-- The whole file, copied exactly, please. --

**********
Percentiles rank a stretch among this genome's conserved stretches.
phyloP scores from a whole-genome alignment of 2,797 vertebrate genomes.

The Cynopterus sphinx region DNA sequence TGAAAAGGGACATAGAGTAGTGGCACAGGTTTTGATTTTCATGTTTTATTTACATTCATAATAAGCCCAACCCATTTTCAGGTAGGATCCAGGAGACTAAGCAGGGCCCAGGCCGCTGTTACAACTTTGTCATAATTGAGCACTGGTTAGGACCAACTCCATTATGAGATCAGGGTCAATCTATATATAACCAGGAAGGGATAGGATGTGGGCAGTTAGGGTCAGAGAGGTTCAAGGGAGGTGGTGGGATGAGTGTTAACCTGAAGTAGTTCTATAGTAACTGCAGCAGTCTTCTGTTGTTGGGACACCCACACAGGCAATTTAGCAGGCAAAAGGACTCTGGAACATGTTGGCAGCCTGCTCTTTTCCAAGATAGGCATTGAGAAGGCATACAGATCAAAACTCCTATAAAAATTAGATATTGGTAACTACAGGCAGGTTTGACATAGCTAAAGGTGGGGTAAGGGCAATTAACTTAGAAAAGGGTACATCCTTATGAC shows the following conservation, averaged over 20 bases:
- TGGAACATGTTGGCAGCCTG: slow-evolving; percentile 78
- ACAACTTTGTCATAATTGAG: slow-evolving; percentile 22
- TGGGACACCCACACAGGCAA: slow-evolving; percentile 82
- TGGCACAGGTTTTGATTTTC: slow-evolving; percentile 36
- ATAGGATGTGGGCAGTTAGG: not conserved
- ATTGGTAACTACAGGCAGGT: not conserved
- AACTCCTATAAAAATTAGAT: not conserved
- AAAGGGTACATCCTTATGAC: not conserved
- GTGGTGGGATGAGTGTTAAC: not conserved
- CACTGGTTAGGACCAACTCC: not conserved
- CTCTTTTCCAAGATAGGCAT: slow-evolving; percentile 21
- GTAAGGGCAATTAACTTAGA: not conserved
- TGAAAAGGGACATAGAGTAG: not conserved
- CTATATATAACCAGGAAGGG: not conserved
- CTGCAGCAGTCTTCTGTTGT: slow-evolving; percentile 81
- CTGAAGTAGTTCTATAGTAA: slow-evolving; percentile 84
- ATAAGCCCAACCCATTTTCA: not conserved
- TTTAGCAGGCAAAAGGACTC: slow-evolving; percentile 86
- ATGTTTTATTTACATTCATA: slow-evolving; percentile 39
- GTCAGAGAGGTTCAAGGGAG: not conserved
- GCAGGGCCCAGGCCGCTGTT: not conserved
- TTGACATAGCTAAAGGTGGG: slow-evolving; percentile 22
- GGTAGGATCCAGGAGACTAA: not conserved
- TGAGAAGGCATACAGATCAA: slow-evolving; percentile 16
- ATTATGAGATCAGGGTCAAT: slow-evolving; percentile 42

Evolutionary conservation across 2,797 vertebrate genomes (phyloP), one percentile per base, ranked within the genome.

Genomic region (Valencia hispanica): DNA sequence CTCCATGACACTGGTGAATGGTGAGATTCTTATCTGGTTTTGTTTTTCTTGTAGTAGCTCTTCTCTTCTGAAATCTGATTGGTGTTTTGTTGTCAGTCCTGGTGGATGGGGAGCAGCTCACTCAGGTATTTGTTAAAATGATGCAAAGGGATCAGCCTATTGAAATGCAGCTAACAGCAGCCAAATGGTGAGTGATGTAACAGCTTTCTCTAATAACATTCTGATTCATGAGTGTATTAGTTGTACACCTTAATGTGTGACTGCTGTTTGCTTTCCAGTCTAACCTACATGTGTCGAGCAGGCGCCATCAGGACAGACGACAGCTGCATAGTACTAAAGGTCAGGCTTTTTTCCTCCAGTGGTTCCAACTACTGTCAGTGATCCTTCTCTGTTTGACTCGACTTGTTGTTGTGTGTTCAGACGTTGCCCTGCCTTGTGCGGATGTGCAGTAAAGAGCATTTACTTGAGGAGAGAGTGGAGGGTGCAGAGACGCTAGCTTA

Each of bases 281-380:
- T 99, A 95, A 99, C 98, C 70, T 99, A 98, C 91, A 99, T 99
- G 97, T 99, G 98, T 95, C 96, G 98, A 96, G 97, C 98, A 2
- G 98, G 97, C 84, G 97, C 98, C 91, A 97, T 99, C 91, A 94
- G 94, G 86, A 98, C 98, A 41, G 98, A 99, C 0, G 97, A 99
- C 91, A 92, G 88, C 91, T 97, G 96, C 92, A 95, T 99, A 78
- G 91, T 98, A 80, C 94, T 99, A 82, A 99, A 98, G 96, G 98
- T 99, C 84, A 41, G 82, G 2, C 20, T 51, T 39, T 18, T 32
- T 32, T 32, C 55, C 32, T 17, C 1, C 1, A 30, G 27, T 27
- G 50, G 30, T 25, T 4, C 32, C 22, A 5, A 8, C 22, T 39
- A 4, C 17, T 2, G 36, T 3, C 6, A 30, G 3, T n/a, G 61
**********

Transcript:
Percentiles rank a stretch among this genome's conserved stretches.
phyloP scores from a whole-genome alignment of 2,797 vertebrate genomes.

The Cynopterus sphinx region DNA sequence TGAAAAGGGACATAGAGTAGTGGCACAGGTTTTGATTTTCATGTTTTATTTACATTCATAATAAGCCCAACCCATTTTCAGGTAGGATCCAGGAGACTAAGCAGGGCCCAGGCCGCTGTTACAACTTTGTCATAATTGAGCACTGGTTAGGACCAACTCCATTATGAGATCAGGGTCAATCTATATATAACCAGGAAGGGATAGGATGTGGGCAGTTAGGGTCAGAGAGGTTCAAGGGAGGTGGTGGGATGAGTGTTAACCTGAAGTAGTTCTATAGTAACTGCAGCAGTCTTCTGTTGTTGGGACACCCACACAGGCAATTTAGCAGGCAAAAGGACTCTGGAACATGTTGGCAGCCTGCTCTTTTCCAAGATAGGCATTGAGAAGGCATACAGATCAAAACTCCTATAAAAATTAGATATTGGTAACTACAGGCAGGTTTGACATAGCTAAAGGTGGGGTAAGGGCAATTAACTTAGAAAAGGGTACATCCTTATGAC shows the following conservation, averaged over 20 bases:
- TGGAACATGTTGGCAGCCTG: slow-evolving; percentile 78
- ACAACTTTGTCATAATTGAG: slow-evolving; percentile 22
- TGGGACACCCACACAGGCAA: slow-evolving; percentile 82
- TGGCACAGGTTTTGATTTTC: slow-evolving; percentile 36
- ATAGGATGTGGGCAGTTAGG: not conserved
- ATTGGTAACTACAGGCAGGT: not conserved
- AACTCCTATAAAAATTAGAT: not conserved
- AAAGGGTACATCCTTATGAC: not conserved
- GTGGTGGGATGAGTGTTAAC: not conserved
- CACTGGTTAGGACCAACTCC: not conserved
- CTCTTTTCCAAGATAGGCAT: slow-evolving; percentile 21
- GTAAGGGCAATTAACTTAGA: not conserved
- TGAAAAGGGACATAGAGTAG: not conserved
- CTATATATAACCAGGAAGGG: not conserved
- CTGCAGCAGTCTTCTGTTGT: slow-evolving; percentile 81
- CTGAAGTAGTTCTATAGTAA: slow-evolving; percentile 84
- ATAAGCCCAACCCATTTTCA: not conserved
- TTTAGCAGGCAAAAGGACTC: slow-evolving; percentile 86
- ATGTTTTATTTACATTCATA: slow-evolving; percentile 39
- GTCAGAGAGGTTCAAGGGAG: not conserved
- GCAGGGCCCAGGCCGCTGTT: not conserved
- TTGACATAGCTAAAGGTGGG: slow-evolving; percentile 22
- GGTAGGATCCAGGAGACTAA: not conserved
- TGAGAAGGCATACAGATCAA: slow-evolving; percentile 16
- ATTATGAGATCAGGGTCAAT: slow-evolving; percentile 42

Evolutionary conservation across 2,797 vertebrate genomes (phyloP), one percentile per base, ranked within the genome.

Genomic region (Valencia hispanica): DNA sequence CTCCATGACACTGGTGAATGGTGAGATTCTTATCTGGTTTTGTTTTTCTTGTAGTAGCTCTTCTCTTCTGAAATCTGATTGGTGTTTTGTTGTCAGTCCTGGTGGATGGGGAGCAGCTCACTCAGGTATTTGTTAAAATGATGCAAAGGGATCAGCCTATTGAAATGCAGCTAACAGCAGCCAAATGGTGAGTGATGTAACAGCTTTCTCTAATAACATTCTGATTCATGAGTGTATTAGTTGTACACCTTAATGTGTGACTGCTGTTTGCTTTCCAGTCTAACCTACATGTGTCGAGCAGGCGCCATCAGGACAGACGACAGCTGCATAGTACTAAAGGTCAGGCTTTTTTCCTCCAGTGGTTCCAACTACTGTCAGTGATCCTTCTCTGTTTGACTCGACTTGTTGTTGTGTGTTCAGACGTTGCCCTGCCTTGTGCGGATGTGCAGTAAAGAGCATTTACTTGAGGAGAGAGTGGAGGGTGCAGAGACGCTAGCTTA

Each of bases 281-380:
- T 99, A 95, A 99, C 98, C 70, T 99, A 98, C 91, A 99, T 99
- G 97, T 99, G 98, T 95, C 96, G 98, A 96, G 97, C 98, A 2
- G 98, G 97, C 84, G 97, C 98, C 91, A 97, T 99, C 91, A 94
- G 94, G 86, A 98, C 98, A 41, G 98, A 99, C 0, G 97, A 99
- C 91, A 92, G 88, C 91, T 97, G 96, C 92, A 95, T 99, A 78
- G 91, T 98, A 80, C 94, T 99, A 82, A 99, A 98, G 96, G 98
- T 99, C 84, A 41, G 82, G 2, C 20, T 51, T 39, T 18, T 32
- T 32, T 32, C 55, C 32, T 17, C 1, C 1, A 30, G 27, T 27
- G 50, G 30, T 25, T 4, C 32, C 22, A 5, A 8, C 22, T 39
- A 4, C 17, T 2, G 36, T 3, C 6, A 30, G 3, T n/a, G 61